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Unlikely Allies

We hope that all developing and developed countries alike will support the valiant efforts of South Africa and Australia in choosing to protect the lives of their people over intellectual property.
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The recent Executive Board proceedings of the World Health Organization (January 20-25, 2014) provided new ground for unlikely allies South Africa and Australia, as both struggle to temper intellectual property laws in the interest of public health. We observed the proceedings as non-governmental organization representatives.

A week earlier on January 17, a leaked memo detailed a subversive campaign by a U.S.-based lobbying firm, Public Affairs Engagement, to delay South Africa's planned reforms to intellectual property laws, reforms which would increase access to life-saving medicines in the country. A subsequent leaked email on January 20 from a Merck executive implicated 24 other major pharmaceutical companies including AstraZeneca, Bayer, Bristol-Myers Squibb, Johnson & Johnson, Lilly, Novartis, Pfizer, Roche and Sanofi.

In the leaked memo, Public Affairs Engagement claimed that South Africa is "ground zero" of the intellectual property debate. Utilizing astroturf tactics, they envisioned an alliance called "Forward South Africa," which would serve as a front organization for carrying forth their pro-intellectual property messages. Their proposed campaign aimed to convince South Africans that patented drug prices were not responsible for the failures of their health system. Further, the memo warned that should South Africa pass their planned reforms, other countries such as Brazil and India may follow suit in flouting intellectual property rights in the interest of public health.

The controversy came to a head during the fourth day of the WHO proceedings when China, Libya, Republic of Korea, and South Africa introduced a resolution on access to essential medicines (EB134/CONF./14). South Africa's Director General of Health Malebona Precious Matsoso led discussion of the resolution with a timely, forceful, and compelling statement referencing the week's events.

"This is not the first time that South Africa has been under such an attack, even in the face of the most devastating HIV/AIDS and TB co-morbidities," Matsoso stated. She was referring to the 2001 legal battle faced by the South African government for their efforts to provide cheaper antiretroviral medications via generic substitution and parallel importation. Thirty-nine pharmaceutical firms sued the South African government at that time, and Nelson Mandela was named as the first defendant in the case.

Matsoso's statement charged the atmosphere of the WHO Executive Board room. Namibia, India Brazil and several other nations made impassioned statements supporting South Africa and underscoring the need for safeguarding flexibilities enshrined within the 1994 Trade-Related Aspects of Intellectual Property Rights (TRIPS) Agreement. TRIPS flexibilities, which were affirmed by the Doha Declaration in 2001, protect the ability of countries to rely on generic production to provide life-saving medications for their people.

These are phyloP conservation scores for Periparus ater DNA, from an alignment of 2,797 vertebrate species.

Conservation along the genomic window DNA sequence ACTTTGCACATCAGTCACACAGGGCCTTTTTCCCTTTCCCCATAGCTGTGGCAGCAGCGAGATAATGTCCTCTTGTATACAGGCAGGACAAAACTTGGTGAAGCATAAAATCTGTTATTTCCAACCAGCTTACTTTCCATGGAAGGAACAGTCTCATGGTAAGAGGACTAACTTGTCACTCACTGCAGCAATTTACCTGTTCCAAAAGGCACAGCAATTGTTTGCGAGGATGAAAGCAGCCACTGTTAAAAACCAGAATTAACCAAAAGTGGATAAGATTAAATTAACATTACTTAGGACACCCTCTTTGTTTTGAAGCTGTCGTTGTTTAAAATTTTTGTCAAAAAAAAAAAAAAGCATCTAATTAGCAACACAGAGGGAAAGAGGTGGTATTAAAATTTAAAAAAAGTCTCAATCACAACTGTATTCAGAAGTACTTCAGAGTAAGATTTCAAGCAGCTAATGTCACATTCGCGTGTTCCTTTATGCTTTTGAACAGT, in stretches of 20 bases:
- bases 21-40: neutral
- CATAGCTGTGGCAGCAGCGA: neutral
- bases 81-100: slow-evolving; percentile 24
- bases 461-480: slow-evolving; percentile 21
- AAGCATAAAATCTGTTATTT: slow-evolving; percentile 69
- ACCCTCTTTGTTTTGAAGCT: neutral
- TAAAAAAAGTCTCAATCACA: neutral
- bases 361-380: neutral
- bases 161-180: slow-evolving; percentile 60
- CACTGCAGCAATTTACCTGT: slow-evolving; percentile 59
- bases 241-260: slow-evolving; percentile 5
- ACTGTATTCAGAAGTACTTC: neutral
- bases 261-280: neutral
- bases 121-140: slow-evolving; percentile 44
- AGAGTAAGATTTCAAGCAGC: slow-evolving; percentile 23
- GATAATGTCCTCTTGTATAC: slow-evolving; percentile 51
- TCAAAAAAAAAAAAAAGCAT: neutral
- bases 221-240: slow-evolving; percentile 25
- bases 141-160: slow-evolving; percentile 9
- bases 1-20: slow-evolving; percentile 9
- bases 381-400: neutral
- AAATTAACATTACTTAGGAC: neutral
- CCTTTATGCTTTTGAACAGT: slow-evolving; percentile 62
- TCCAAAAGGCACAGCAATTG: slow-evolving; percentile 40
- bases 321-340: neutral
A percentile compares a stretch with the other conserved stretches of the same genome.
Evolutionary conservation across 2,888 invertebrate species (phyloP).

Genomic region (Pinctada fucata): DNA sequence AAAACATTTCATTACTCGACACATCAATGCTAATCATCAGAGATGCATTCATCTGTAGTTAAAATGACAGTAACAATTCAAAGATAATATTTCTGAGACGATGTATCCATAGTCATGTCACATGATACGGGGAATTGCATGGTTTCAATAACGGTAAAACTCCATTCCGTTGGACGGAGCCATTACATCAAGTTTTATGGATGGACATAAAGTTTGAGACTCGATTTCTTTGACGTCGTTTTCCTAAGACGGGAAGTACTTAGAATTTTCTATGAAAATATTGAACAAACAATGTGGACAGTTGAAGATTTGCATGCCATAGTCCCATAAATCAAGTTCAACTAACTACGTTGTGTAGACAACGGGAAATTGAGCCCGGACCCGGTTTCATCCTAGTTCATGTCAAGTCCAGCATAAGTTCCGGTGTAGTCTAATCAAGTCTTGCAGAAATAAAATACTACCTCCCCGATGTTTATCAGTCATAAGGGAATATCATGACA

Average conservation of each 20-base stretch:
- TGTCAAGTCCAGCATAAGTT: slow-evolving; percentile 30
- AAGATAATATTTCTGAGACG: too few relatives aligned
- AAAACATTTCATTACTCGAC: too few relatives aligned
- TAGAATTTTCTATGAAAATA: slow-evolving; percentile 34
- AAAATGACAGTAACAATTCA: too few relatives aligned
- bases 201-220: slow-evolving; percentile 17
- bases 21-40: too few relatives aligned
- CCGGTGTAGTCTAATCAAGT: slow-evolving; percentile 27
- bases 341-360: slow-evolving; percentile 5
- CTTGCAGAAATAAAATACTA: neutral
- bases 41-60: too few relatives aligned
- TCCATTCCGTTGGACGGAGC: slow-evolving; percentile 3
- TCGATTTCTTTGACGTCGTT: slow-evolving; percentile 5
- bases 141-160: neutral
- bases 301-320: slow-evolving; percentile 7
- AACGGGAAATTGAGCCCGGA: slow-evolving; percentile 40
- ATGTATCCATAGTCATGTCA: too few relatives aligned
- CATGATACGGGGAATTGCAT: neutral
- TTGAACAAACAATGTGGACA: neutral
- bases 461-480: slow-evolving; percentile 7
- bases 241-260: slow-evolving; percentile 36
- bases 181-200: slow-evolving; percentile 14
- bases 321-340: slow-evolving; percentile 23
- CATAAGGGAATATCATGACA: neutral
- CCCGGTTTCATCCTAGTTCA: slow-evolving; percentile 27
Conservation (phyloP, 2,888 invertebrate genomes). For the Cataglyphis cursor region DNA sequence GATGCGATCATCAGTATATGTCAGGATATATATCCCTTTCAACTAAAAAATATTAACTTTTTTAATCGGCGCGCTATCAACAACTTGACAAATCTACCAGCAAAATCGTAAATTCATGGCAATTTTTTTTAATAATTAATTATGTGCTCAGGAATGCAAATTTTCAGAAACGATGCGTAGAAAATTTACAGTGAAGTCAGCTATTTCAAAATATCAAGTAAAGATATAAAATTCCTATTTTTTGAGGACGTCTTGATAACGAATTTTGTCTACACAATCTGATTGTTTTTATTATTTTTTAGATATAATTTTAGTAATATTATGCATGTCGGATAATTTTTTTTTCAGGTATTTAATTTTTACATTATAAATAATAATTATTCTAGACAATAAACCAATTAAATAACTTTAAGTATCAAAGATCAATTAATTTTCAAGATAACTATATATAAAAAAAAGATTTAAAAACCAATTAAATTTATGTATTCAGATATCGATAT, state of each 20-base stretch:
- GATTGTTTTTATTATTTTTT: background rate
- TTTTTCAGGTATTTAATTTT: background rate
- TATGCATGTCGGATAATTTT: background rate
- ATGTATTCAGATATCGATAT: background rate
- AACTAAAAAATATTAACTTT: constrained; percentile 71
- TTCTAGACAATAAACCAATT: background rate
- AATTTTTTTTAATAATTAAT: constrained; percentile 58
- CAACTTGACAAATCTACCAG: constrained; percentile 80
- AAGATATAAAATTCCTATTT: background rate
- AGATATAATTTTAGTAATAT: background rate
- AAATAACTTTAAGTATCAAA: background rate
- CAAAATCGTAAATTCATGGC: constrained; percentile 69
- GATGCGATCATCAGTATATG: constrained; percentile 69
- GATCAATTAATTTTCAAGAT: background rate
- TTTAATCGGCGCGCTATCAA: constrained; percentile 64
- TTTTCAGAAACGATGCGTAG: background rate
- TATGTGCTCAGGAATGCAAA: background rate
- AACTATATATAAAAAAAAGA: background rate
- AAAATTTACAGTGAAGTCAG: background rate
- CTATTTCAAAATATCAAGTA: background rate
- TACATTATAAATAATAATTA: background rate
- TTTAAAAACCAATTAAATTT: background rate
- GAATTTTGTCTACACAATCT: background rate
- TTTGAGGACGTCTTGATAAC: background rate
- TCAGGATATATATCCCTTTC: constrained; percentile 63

Developed nations were mostly silent or ambivalent during discussion of the Executive Board resolution, except for one in particular.


Recalling its fight against the tobacco industry in recent years, Australia too made a statement affirming the value of TRIPS flexibilities. In 2011, Australia took a bold approach to curb tobacco use by passing the Tobacco Plain Packaging Act, making it the first ever country to do so. This move, however, was met with multiple legal assaults by multinational tobacco firms and their interests opposing the country's infraction on corporate trademarks and thus, intellectual property.

From March 2012-September 2013, numerous countries heavily influenced by tobacco interests -- Cuba, the Dominican Republic, Honduras, Ukraine and Indonesia -- challenged Australia's stance on trademarks by filing cases through the World Trade Organization.

Further, three major tobacco firms -- Phillip Morris, British American Tobacco and Imperial Tobacco -- built a thinly-veiled campaign, similar to the one proposed by Public Affairs Engagement, to drive grassroots support against plain packaging. Under the guise of the "Alliance of Australian Retailers," this campaign claims to represent small business owners in Australia.

For how long will we let this continue?

Will we allow corporations to strong-arm governments to do their bidding and perhaps worse still, use astroturfing tactics to manipulate public opinion?

We applaud the courageous move by Australia to stand with South Africa during the WHO Executive Board meeting.

We hope that all developing and developed countries alike will support the valiant efforts of these two nations in choosing to protect the lives of their people over intellectual property.